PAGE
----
Camouflage is used by most frog species to help evade the eyes of hungry predators. While there are exceptions -- some species have bold rather than cryptic colors -- frogs of the trees, land and water all use camouflage to survive.
Tree frogs are primarily hunted by birds of prey; unfortunately for frogs, birds often have remarkable vision. Green (Hyla cinerea) and grey (Hyla chrysoscelis) tree frogs of the eastern United States are among the best camouflaged frogs in the world, blending in well with leaves and bark, respectively. A number of tree frogs are also able to change their color to blend in with their surroundings. Barking tree frogs (Hyla gratiosa) change colors frequently, and can be green or grey, with or without dark spots and markings.
Some terrestrial species are remarkably camouflaged; the familiar American toad (Bufo americanus) vanishes into the forest leaf litter with little effort. The small size of chorus frogs (Pseudacris sp.) works in concert with their effective camouflage to make them disappear into the grass and weeds of their natural habitat. Many terrestrial frog species will also burrow partially into the substrate, which makes them even harder to see.
The Suriname toad (Pipa pipa) is perhaps the best camouflaged aquatic species; its brown, tan and grey tones resemble dead leaves in the muddy rainforest pools where they live. These toads remain motionless for long periods, remaining all but invisible to potential prey; insects and fish are rapidly consumed if they drift too close to a well-hidden frog. Some species, like the American bullfrog (Lithobates catesbeiana) and its relatives, spend long periods of time resting on the water's surface. This means the frogs have to camouflage against predators from air and water. To do this, these frogs are counter-shaded; their dorsal surface is dark to avoid the attention of aerial predators, while their ventral surface is light, which blends in the water surface and protects them from fish and crocodilians.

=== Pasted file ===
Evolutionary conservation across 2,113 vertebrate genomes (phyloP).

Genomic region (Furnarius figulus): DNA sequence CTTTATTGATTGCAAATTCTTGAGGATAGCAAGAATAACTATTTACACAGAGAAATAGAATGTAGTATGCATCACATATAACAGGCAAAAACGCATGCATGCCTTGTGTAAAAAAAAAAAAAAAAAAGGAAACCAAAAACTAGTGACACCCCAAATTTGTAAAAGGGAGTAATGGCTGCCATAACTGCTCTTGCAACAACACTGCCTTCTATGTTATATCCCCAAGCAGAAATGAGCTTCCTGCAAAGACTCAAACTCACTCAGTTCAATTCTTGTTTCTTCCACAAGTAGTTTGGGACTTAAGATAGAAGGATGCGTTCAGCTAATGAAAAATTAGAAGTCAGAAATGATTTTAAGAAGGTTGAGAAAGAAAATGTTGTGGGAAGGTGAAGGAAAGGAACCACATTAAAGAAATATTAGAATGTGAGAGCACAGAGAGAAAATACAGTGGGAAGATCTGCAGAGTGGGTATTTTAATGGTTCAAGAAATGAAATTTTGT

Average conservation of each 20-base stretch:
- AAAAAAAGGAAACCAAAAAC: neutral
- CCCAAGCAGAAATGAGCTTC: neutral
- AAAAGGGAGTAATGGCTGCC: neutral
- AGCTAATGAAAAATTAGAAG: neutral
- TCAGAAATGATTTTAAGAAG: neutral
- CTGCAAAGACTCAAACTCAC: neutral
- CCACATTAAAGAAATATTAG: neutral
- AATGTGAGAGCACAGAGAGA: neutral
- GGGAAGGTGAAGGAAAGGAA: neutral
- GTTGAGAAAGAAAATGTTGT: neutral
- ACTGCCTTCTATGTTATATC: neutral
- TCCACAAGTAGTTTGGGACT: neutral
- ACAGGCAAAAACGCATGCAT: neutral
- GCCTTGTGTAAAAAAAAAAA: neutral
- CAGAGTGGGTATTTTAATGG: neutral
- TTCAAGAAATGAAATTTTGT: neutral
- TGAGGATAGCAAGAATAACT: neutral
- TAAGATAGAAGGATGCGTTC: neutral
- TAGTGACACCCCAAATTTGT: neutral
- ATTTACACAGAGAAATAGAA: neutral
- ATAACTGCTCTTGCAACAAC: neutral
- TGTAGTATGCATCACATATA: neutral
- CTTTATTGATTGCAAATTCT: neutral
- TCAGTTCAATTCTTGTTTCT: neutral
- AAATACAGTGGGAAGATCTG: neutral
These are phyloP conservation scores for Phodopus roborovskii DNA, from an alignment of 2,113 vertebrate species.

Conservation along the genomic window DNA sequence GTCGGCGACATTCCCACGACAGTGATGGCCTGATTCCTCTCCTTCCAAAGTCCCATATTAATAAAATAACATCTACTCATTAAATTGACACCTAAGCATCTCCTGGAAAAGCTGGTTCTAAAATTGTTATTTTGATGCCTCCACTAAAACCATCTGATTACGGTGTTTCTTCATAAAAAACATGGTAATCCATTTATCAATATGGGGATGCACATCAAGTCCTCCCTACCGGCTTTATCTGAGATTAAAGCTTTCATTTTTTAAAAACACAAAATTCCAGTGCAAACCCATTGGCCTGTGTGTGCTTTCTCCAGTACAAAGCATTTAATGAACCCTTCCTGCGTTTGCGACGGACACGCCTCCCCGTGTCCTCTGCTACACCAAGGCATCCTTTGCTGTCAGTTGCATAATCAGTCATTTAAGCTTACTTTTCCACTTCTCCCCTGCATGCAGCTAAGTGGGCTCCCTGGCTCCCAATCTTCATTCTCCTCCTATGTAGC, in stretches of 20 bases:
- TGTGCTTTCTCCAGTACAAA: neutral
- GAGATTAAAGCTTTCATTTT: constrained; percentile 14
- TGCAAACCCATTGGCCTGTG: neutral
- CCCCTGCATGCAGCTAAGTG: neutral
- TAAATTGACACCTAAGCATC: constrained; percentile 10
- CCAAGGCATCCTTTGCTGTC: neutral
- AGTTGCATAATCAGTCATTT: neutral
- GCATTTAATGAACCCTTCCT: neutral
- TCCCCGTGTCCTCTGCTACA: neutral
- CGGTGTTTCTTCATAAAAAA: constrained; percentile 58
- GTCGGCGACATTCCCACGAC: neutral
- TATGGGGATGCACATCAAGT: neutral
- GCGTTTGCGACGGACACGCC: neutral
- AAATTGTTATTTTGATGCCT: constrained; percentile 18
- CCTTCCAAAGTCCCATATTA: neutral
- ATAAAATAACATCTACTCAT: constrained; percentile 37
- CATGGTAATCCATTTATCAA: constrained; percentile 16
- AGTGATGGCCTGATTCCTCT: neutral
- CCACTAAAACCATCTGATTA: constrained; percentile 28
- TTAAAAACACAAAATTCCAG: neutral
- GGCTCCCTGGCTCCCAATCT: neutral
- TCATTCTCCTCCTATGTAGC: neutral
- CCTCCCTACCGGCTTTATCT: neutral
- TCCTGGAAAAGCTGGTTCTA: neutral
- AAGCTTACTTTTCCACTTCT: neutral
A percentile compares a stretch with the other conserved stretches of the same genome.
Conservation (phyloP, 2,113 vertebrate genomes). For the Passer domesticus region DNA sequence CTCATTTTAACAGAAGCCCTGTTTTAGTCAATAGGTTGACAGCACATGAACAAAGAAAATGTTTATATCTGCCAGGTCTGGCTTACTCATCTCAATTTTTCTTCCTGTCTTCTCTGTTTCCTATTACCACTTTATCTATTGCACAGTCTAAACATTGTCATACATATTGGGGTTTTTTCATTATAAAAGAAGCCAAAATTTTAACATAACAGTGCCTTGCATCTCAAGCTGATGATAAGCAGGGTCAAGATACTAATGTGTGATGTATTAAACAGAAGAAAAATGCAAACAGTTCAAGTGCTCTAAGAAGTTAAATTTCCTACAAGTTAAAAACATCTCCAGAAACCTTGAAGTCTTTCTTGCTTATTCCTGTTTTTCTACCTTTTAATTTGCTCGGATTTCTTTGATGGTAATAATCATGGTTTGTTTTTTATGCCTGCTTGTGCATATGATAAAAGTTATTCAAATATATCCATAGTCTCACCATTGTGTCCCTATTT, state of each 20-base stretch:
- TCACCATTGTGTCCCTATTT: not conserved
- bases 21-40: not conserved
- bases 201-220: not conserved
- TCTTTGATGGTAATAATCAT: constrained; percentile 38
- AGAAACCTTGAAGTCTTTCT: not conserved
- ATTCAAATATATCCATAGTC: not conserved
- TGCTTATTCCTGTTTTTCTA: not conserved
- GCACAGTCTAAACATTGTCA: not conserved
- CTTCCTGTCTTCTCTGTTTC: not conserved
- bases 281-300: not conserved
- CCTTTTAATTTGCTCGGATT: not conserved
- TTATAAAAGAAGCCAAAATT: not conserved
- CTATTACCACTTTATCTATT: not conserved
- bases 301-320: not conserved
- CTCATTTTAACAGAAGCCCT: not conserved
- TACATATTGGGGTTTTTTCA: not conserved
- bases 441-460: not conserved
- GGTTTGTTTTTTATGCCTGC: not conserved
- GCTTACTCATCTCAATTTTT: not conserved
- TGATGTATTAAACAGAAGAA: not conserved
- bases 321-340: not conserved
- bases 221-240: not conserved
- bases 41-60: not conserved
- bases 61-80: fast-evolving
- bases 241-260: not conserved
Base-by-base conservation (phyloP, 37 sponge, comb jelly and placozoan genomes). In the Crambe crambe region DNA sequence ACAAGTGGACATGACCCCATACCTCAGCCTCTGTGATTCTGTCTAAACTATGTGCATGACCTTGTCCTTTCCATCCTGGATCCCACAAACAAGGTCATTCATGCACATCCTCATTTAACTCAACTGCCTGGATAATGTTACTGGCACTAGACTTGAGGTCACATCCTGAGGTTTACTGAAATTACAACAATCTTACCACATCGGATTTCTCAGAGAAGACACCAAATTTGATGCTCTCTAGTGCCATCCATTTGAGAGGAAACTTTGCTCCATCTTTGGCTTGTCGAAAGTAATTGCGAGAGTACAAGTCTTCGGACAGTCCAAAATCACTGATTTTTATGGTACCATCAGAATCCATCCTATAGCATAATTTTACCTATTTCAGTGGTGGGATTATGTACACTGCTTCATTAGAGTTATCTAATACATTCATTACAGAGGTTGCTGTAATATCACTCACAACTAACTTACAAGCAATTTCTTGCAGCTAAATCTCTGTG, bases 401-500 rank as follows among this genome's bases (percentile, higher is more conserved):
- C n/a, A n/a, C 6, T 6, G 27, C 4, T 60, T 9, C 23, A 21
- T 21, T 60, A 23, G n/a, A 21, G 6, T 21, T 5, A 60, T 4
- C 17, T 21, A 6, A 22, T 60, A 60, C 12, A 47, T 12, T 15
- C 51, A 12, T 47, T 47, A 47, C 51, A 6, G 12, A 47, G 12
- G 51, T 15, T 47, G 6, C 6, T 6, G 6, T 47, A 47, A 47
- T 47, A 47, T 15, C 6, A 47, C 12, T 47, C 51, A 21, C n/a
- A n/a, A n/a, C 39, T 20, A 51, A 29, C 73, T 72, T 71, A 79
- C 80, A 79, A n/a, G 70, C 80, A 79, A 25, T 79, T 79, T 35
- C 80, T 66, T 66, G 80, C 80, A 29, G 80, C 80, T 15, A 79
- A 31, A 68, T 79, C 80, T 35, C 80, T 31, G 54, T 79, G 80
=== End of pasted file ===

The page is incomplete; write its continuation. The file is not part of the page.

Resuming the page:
The brightly colored poison dart frogs seemingly missed the memo on crypsis. Rather than blending into the habitat, these diurnal frogs appear like multi-colored jewels on the rainforest floor. Armed with incredibly potent poisons, these frogs use the bright colors to warn potential predators. While a number of amphibians possess toxic secretions, typically they only display bold colors like this when their toxins are especially effective.
Best of Both Worlds
Some species are well camouflaged, but have hidden “flash” markings that work to startle potential predators. For example, red-eyed tree frogs (Agalychnis callidryas) are predominately green tree frogs, native to Central and South America. These nocturnal amphibians spend most of their days curled up tightly on leaves, reducing their surface area -- which prevents dehydration -- and presenting a leaf-green surface that camouflages very effectively with the rainforest foliage. This all changes if a predator gets too close; the frog will rapidly spread its legs wide, exposing red, orange and blue markings. At the same time, the frogs open their large, intimidating red eyes; further enhancing the startling effect. Often, the would-be predator is scared away. Grey tree frogs and many other species have orange or chartreuse markings on their rear legs that work in similar fashion. Sometimes, as with grey tree frogs, these warning colors advertise real protective toxins as they do in poison dart frogs. Other times, as with red-eyed tree frogs, the warning is a bluff or represents mimicry of a toxic species.
- Rhode Island Vernal Pools: Eastern American Toad (Bufo A. Americanus)
- California Academy of Sciences: Our Pipa Pipa are Breeding!
- Exploratorium: Frogs: The Amazing, Adaptable Frog
- Animal Diversity Web: Dendrobates Auratus
- Animal Diversity Web: Pipa Pipa
- Animal Diversity Web: Agalychnis Callidryas
- Animal Diversity Web: Hyla Gratiosa
- Savanna River Ecology Laboratory: Hyla Chrysoscelis
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